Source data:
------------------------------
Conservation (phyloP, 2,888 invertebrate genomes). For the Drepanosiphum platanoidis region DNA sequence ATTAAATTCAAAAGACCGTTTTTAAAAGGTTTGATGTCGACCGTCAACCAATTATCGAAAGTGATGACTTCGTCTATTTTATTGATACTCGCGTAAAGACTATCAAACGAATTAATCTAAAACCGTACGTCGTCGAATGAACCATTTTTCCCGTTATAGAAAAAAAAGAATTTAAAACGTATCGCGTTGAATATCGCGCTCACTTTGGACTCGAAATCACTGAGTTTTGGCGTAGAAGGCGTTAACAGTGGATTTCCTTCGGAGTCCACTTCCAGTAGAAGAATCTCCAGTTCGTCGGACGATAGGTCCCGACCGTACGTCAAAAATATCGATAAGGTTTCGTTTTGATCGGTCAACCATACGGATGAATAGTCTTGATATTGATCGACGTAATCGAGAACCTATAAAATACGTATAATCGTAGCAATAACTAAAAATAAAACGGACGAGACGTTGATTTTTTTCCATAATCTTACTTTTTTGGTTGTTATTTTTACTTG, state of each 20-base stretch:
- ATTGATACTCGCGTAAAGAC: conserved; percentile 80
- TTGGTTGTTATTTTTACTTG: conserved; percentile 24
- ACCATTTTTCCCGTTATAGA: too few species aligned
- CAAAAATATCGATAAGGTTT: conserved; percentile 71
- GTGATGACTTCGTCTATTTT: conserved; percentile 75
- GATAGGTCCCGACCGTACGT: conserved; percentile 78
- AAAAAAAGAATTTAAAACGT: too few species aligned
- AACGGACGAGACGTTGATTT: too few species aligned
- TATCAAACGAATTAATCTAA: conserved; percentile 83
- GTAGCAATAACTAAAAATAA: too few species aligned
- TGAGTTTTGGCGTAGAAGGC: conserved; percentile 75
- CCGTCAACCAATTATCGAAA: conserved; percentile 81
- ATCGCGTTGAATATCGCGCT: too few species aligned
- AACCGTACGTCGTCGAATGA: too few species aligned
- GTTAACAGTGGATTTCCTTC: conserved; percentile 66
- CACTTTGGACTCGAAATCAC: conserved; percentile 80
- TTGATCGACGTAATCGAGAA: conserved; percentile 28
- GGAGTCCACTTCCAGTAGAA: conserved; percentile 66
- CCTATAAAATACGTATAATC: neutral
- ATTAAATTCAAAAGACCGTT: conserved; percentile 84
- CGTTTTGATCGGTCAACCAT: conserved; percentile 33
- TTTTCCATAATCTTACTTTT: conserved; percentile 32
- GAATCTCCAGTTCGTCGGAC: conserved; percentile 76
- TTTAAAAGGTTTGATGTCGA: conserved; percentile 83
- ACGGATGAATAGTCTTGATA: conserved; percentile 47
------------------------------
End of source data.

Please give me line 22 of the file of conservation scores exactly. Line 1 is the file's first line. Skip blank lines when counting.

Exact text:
- CGTTTTGATCGGTCAACCAT: conserved; percentile 33